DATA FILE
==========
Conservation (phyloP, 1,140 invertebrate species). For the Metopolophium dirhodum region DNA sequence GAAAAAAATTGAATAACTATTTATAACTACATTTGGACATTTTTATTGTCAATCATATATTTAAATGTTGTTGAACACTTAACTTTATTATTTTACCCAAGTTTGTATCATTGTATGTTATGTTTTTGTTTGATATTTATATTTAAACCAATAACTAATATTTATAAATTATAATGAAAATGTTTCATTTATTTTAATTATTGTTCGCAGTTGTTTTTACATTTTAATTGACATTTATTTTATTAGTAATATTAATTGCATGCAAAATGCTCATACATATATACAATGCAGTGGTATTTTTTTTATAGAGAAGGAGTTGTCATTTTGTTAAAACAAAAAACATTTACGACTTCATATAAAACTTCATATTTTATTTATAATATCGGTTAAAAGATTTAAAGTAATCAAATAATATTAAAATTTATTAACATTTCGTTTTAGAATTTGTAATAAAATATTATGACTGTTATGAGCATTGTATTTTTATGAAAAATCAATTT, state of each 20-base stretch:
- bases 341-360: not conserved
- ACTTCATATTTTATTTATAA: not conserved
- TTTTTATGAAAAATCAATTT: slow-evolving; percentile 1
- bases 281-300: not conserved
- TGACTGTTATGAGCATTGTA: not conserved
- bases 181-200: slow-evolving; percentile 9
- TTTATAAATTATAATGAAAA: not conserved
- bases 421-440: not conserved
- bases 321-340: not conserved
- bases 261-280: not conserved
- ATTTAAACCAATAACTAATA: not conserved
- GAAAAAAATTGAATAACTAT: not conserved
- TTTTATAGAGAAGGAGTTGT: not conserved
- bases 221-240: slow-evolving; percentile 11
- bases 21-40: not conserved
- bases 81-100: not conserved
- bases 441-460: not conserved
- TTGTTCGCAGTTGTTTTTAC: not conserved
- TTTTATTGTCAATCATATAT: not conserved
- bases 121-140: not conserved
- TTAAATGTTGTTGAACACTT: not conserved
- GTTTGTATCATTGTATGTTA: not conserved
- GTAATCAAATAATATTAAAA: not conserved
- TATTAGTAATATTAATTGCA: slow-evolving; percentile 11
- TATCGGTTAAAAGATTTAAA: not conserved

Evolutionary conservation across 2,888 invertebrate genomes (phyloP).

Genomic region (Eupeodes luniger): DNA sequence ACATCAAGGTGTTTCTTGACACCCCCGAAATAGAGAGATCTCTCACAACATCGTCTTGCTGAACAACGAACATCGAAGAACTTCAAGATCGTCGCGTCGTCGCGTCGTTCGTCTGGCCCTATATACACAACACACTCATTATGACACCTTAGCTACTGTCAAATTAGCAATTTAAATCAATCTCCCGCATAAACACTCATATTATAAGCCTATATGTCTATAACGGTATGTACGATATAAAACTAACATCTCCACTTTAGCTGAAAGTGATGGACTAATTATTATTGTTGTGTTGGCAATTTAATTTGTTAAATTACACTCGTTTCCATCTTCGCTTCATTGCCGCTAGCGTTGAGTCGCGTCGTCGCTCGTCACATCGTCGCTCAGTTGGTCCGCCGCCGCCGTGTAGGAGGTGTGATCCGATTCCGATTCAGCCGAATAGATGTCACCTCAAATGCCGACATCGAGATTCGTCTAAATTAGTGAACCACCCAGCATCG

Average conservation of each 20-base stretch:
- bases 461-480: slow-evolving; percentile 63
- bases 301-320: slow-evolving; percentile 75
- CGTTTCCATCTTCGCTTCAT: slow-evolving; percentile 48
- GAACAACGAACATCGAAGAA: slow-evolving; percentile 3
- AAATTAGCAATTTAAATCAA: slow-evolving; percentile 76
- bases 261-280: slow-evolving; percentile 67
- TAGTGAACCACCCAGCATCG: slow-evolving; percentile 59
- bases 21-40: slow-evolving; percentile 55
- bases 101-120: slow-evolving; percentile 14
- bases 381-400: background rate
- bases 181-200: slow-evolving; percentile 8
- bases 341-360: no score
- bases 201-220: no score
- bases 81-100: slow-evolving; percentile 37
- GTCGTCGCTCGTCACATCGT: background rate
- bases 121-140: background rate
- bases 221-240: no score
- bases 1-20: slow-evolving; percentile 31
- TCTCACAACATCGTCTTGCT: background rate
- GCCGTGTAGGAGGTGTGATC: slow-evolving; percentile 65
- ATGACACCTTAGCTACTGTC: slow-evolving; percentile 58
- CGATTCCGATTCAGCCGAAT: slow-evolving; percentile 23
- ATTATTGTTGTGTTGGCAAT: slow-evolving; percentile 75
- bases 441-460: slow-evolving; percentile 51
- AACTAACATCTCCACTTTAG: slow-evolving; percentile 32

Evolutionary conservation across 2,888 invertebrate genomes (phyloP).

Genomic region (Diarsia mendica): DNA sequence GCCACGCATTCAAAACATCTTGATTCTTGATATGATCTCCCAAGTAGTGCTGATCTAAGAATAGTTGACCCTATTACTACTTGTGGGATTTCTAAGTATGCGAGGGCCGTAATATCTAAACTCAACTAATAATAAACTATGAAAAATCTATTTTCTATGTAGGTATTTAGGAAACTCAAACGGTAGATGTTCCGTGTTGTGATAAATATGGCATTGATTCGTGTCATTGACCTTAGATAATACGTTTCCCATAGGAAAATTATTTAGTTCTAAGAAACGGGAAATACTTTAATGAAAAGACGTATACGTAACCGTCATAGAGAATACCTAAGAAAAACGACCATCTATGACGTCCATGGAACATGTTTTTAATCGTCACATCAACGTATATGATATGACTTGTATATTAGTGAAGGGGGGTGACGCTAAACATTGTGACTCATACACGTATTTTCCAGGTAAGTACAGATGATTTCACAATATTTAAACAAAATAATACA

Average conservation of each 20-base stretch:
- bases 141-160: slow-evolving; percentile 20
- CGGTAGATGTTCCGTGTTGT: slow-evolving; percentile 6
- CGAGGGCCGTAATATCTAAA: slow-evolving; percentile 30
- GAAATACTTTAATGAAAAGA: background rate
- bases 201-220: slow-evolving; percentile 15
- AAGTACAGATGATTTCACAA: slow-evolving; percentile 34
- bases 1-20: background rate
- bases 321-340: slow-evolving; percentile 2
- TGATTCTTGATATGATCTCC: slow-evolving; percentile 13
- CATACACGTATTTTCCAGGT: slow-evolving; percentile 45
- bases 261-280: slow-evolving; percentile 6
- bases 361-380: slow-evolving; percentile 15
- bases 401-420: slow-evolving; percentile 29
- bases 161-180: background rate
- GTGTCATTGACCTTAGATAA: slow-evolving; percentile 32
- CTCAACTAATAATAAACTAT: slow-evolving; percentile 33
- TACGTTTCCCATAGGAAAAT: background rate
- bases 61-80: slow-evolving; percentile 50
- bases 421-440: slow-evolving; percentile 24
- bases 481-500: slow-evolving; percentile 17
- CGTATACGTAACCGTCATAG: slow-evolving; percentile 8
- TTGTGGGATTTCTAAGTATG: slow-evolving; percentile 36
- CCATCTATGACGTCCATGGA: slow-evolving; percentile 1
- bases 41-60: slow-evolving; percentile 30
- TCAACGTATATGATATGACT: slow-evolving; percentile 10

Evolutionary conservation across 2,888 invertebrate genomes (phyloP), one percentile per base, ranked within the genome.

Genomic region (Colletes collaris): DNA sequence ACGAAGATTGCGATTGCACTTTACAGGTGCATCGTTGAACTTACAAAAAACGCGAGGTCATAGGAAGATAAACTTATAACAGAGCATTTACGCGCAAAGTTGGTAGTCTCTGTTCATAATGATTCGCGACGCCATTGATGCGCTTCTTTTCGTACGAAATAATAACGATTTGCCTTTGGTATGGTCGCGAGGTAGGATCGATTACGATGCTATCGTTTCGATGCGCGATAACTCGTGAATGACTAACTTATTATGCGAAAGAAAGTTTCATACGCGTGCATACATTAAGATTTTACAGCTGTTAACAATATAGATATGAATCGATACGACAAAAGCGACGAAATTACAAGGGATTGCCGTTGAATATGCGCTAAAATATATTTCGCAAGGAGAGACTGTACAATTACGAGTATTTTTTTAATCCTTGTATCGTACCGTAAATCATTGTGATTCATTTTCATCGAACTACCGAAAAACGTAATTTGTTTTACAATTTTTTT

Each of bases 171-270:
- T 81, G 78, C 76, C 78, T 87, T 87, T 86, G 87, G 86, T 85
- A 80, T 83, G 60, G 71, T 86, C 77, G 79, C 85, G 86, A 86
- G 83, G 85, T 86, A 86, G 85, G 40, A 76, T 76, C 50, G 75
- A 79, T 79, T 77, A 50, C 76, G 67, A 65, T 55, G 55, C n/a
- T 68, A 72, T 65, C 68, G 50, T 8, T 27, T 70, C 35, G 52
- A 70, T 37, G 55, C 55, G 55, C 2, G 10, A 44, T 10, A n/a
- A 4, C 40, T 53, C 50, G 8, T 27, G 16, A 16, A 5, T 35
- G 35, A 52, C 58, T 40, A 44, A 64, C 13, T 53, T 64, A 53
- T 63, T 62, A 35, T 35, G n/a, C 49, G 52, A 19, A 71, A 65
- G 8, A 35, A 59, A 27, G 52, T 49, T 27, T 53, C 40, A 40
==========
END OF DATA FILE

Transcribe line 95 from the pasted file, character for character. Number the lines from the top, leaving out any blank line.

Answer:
- G 8, A 35, A 59, A 27, G 52, T 49, T 27, T 53, C 40, A 40